Since ISO 13485:2016 certificate is issued for 3 years, a surveillance audit is conducted during the second and third years. Annual checks are aimed at continuous process optimization. In three years, a re-certification audit is carried out. Obtaining the ISO 13485:2016 certification is proof of an organization’s long-term commitment to the quality management system for medical devices.
Rounding up the first part of our interview, let’s focus on the key benefits of ISO 13485:2016 certification.
Sure, the advantages of having an ISO 13485:2016 accreditation are numerous. Major benefits include:
- An opportunity to carry out unimpeded trade in 25 countries of the European Economic Area (EEA), as well as in Turkey, Egypt, Saudi Arabia, Korea, Australia, and New Zealand.
- An opportunity to establish business processes in line with the strict requirements of international and European standards.
- Increasing sales volume, improving existing market positions, and penetrating new markets.
- Gaining a competitive edge when competing for lucrative contracts and projects, other conditions being equal.
- Improving an organization’s image by demonstrating commitment to the requirements of international standards, best practices and product quality, as well as compliance with the applicable legislative and regulatory requirements.
- ISO 13485:2016 is harmonized with other international management system standards and specifications like ISO 9001, GMP and others, enabling the development of an effective control system.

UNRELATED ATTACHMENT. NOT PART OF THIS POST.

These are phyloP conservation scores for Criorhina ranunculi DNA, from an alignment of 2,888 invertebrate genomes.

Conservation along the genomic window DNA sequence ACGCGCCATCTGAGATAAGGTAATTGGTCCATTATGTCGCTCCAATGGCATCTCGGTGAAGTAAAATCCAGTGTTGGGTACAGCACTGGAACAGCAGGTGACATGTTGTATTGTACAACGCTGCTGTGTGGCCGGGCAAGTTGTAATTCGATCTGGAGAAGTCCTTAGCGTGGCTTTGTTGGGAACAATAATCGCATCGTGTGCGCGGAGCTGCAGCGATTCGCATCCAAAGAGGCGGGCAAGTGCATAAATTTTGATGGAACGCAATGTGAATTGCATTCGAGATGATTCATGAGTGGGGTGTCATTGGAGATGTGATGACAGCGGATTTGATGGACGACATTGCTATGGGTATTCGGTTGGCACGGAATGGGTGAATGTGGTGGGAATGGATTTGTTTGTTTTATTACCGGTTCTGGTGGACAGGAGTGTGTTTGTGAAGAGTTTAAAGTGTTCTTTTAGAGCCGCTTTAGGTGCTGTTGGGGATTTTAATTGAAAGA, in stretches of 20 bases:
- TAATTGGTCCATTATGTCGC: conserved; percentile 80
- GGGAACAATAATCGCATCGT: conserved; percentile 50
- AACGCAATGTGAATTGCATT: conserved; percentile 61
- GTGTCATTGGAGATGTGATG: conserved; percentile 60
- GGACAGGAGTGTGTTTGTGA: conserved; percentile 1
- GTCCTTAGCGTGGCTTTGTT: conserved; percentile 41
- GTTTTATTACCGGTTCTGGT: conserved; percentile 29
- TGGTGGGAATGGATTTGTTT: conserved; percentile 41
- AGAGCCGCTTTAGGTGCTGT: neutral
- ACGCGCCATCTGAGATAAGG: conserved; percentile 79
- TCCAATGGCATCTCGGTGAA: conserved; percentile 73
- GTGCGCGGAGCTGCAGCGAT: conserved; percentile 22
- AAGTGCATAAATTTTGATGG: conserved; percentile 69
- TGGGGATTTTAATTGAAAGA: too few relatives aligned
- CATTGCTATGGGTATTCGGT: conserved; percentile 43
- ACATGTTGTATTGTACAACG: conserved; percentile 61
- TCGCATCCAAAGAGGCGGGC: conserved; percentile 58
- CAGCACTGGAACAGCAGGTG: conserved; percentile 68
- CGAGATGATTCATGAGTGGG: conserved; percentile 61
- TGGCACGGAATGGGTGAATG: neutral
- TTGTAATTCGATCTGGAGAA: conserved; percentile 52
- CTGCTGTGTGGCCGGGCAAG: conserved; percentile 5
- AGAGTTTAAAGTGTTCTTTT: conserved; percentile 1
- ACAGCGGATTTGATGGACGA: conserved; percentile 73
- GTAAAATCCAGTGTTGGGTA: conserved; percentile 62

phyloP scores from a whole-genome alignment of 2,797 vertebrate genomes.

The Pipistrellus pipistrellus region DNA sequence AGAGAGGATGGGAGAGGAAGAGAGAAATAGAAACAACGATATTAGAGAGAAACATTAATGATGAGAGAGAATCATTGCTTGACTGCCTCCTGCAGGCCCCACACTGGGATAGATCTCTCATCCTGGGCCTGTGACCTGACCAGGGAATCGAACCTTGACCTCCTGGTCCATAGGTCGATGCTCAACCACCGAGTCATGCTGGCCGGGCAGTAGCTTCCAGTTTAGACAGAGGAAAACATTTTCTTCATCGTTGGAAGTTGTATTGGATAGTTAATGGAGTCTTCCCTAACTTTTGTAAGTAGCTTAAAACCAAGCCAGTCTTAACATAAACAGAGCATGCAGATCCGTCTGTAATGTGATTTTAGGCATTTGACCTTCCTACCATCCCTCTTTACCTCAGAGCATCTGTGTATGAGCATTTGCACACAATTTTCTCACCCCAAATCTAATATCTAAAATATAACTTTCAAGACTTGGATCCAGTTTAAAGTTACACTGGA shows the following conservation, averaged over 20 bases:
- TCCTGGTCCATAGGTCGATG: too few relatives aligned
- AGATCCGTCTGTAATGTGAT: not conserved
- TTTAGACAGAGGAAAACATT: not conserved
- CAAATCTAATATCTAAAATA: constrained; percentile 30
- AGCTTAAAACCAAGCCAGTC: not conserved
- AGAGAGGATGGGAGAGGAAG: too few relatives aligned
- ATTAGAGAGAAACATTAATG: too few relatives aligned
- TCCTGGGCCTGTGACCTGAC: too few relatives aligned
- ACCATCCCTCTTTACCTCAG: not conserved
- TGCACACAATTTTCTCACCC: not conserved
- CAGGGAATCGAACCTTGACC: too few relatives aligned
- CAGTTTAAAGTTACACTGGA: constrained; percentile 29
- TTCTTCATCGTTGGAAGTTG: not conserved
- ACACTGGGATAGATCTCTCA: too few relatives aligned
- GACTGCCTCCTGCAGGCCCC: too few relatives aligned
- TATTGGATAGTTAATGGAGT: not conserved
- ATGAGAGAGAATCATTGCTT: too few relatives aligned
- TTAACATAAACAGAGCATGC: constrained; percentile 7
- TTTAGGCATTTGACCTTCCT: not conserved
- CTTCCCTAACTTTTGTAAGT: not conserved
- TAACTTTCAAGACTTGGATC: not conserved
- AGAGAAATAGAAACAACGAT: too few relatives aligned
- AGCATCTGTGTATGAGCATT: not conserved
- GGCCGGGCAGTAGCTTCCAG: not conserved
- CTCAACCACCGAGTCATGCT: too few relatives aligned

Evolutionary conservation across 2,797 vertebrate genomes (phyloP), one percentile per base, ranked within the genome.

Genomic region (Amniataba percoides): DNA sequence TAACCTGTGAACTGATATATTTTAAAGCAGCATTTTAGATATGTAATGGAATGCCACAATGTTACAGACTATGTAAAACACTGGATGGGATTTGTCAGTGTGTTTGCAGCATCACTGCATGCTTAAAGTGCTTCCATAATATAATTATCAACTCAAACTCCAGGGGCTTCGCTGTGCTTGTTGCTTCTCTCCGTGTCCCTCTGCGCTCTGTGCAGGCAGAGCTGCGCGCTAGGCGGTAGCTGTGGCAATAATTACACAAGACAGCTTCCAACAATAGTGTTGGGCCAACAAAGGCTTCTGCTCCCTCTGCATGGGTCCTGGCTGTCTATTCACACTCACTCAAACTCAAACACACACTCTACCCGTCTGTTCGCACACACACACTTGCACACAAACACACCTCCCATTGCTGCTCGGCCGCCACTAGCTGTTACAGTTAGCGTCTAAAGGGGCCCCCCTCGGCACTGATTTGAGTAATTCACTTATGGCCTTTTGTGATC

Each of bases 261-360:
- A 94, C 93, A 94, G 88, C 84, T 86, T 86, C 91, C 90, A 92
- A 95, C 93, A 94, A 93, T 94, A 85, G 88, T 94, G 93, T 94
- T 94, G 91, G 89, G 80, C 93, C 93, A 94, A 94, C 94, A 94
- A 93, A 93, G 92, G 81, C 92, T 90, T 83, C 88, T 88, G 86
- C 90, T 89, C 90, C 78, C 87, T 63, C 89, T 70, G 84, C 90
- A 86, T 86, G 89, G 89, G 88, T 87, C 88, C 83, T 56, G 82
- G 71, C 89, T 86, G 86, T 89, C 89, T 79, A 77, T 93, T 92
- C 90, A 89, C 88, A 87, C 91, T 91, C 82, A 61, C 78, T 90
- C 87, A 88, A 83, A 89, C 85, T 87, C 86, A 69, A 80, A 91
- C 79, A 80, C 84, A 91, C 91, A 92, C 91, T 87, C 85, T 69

Let’s move to the other standards on the agenda — Payment Card Industry Data Security Standard (PCI DSS) and Payment Application Data Security Standard (PA DSS). And first things first, what is PCI DSS?
Developed by the Payment Card Industry Security Standards Council (PCI SSC), PCI DSS is a data security standard in the payment card industry. The standard was established by the international payment systems like Visa, MasterCard, American Express, JCB and Discover.
PCI DSS represents a set of 12 detailed requirements aimed to ensure the security of cardholder data that is transferred, stored, and processed in an organization’s information system. PCI DSS requirements are mandatory for any company that works with international payment systems.
Who needs PCI DSS?
The need to comply with PCI DSS is established by the payment system operators within their own security programs. These programs include:
- For MasterCard, it is Site Data Protection (SDP);
- For Visa in the USA, it is Cardholder Information Security (CISP);
- For Visa in Europe, it is Account Information Security (AIS).
All organizations that store, transmit or process cardholder data must comply with the PCI DSS requirements.
The standard became mandatory in the CEMEA region (Central and Eeastern Europe, the Middle East and Africa) since September 2006, as per the international payment system Visa. Hence, service providers (Internet providers, payment gateways, and processing centers) that work directly with VisaNet have to go through an audit to meet the standard’s requirements.
What does the audit cycle look like?
The audit is performed on a yearly basis. Moreover, penetration testing (internal and external attackers) is carried out twice a year and ASV-scanning (Approved Scanning Vendor) is conducted four times a year.
How does this standard affect software development companies?